He understood it all in a moment. The tall pew had hidden him from sight. Grandfather had thought him gone home; his mother would never doubt that he was safe at the other cottage; no one would miss him, and there was no chance of being let out before morning.

He was only six years old, so no wonder that at first he felt choked and frightened, and inclined to cry. But he was a brave lad, and that idea soon left him. He began to think that he was not badly off, after all,—the church was warm, the pew-cushion as soft as his bed. No one could get in to harm him. In fact, after the first moment, there was something so exciting and adventurous in the idea of spending the night in such a place, that he was almost glad the accident had happened. So he went back to the pew, and tried to go to sleep again.

That was not so easy. Did you ever get thoroughly waked up in the night by a sudden fright? Do you remember how your eyes wouldn't stay shut afterward, even when you closed them tight, but jerked open almost against your will, as if a string was fastened to them and some one was twitching it? Just so poor Roger felt. He lay still and kept himself quiet for a moment, and then some little noise would come, and his heart beat and his eyes be wide open in a minute. It was a coal dropping from the fire, or a slight crack on the frosty panes: once a little mouse crept out from the chancel, glaring shyly about with his bright eyes, nibbled a moment at a leaf on the carpet and then crept back again. No other living thing disturbed the quiet.

He had heard the clock strike eleven a long time since, and was lying with eyes half shut, gazing at the red fire-grate, and feeling at last a little drowsy, when all at once a strange rush and thrill seemed to come to him in the air, like a cool clear wind blowing through the church, and in one minute he was wide awake and sitting upright, with ears strained to catch some sound afar off. It was too distant and faint for ordinary sense, but a new and sharper power of hearing seemed given him. Little voices were speaking high in the air, outside the church,—very odd ones, like birds' notes, and yet the words were plain. He listened and listened, and made out at last that it was the owls in the tower talking together.

"Hoo, hoo, why don't you lie still there?" said one.

"Whit-whoo-whit," said the other, "I can't. I know what is coming too well for that."

"What is coming,—what, what?" said two voices together.

"Ah! you'll see soon," replied the first. "The elves are coming, the hateful Christmas elves. You'll not get a wink of sleep tonight."

"Why not? What will they do to us?" chirped the young ones.

"You'll see," hooted the old owl "You'll see! They'll pull your tails, and tickle your feathers, and prick you with thorns. I know them, the tricksy, troublesome things! I've been here many a long year. You were only hatched last summer. To-whoo, to-whoo!"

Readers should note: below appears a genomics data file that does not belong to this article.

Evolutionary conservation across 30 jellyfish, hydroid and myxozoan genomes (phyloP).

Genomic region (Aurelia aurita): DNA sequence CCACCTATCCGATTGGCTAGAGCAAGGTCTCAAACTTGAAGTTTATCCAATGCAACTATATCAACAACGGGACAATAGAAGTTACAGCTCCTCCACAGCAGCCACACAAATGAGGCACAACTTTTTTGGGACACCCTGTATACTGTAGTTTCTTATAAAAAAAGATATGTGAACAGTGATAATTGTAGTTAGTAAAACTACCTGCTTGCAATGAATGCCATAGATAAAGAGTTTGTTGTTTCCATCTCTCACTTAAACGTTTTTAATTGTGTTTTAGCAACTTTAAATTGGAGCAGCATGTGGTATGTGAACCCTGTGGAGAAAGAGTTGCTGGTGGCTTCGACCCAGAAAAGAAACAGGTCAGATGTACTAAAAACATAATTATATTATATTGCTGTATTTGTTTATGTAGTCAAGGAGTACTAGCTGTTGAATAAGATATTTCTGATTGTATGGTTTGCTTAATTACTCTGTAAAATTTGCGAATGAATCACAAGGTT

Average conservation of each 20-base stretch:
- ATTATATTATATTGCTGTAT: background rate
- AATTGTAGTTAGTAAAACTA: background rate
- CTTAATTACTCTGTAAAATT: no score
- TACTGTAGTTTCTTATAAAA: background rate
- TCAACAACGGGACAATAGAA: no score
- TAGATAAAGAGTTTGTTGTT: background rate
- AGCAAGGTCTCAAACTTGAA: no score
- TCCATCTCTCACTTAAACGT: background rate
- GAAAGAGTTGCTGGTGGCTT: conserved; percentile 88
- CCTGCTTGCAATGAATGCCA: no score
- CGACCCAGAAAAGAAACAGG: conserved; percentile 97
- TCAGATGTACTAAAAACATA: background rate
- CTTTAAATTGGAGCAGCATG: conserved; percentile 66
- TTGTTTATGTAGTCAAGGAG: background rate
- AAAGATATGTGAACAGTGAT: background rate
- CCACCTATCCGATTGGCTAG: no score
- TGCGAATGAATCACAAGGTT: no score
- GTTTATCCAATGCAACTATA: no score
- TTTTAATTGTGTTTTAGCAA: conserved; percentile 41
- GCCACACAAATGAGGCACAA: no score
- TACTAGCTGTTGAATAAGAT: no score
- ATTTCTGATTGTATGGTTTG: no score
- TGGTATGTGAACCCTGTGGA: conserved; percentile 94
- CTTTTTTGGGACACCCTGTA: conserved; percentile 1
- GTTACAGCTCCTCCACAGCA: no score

Just at this moment the church-clock began to strike twelve. At the first clang the owls ceased to hoot, and Roger listened to the deep notes, almost awe-struck, as they sounded one by one. He knew the voice of the clock well, but it never before sounded so loud or so solemn: five—six—seven—eight—nine—ten— eleven—twelve. It was Christmas Day.

As the last echo died away, a new sound took its place. From afar off came the babble of tiny voices drawing nearer. Anything so gay and charming was never dreamed of before,—half a laugh, half a song, the tones blended into an enchanting peal, like the bells on a frolic. Above the old tower the sounds clustered and increased,—then a long, distressed cry came from the owl, and a bubbling laugh floated in on the wind. Roger could not stand it. Wild to see, he flew to the window, and tried to stretch his neck in such a way as to catch what was going on above; but it was a vain attempt, and just then the church-bells began to ring all together, a chime, a Christmas chime, only the sounds were infinitely small, as if baby hands had laid hold on the ropes. But his sharpened senses brought every note and change to Roger’s ears, and they were so merry and so lovely that he felt he must get nearer or die; and almost before he knew it he was climbing the dark belfry-stairs as fast as his feet could carry him, never thinking of fear or darkness, only of the elfin bells which were pealing overhead.

Up, up, through the long slits in the tower the moon could be seen sailing in the cold, clear blue. Higher, higher,—at last he gained the belfry. There hung the four great bells, but nobody was pulling at their heavy ropes. On each iron tongue was perched a fay; on the chains which suspended them clustered others, all keeping time by the swaying of their bodies as they swung to and fro, just grazing either side, and bringing forth a clear, delicate stroke, sweet as laughter,—just loud enough for fairy ears.

Through the windows the crowd of floating fays could be seen whirling about in the moonlight like glittering gossmaer. They floated in and out of the tower, they mounted the great bells and sat atop in swarms, they chased and pushed each other, playing all sorts of pranks. Below, others were attacking the owl’s nest. Roger could hear their hoots and grunts and the gleeful laughter of the elves. The moon made the tower light as noon; all the time the elves sang or talked,—which, he could not tell; there were words, but all so blent with laughs and mirthful trills that it was nothing less than music.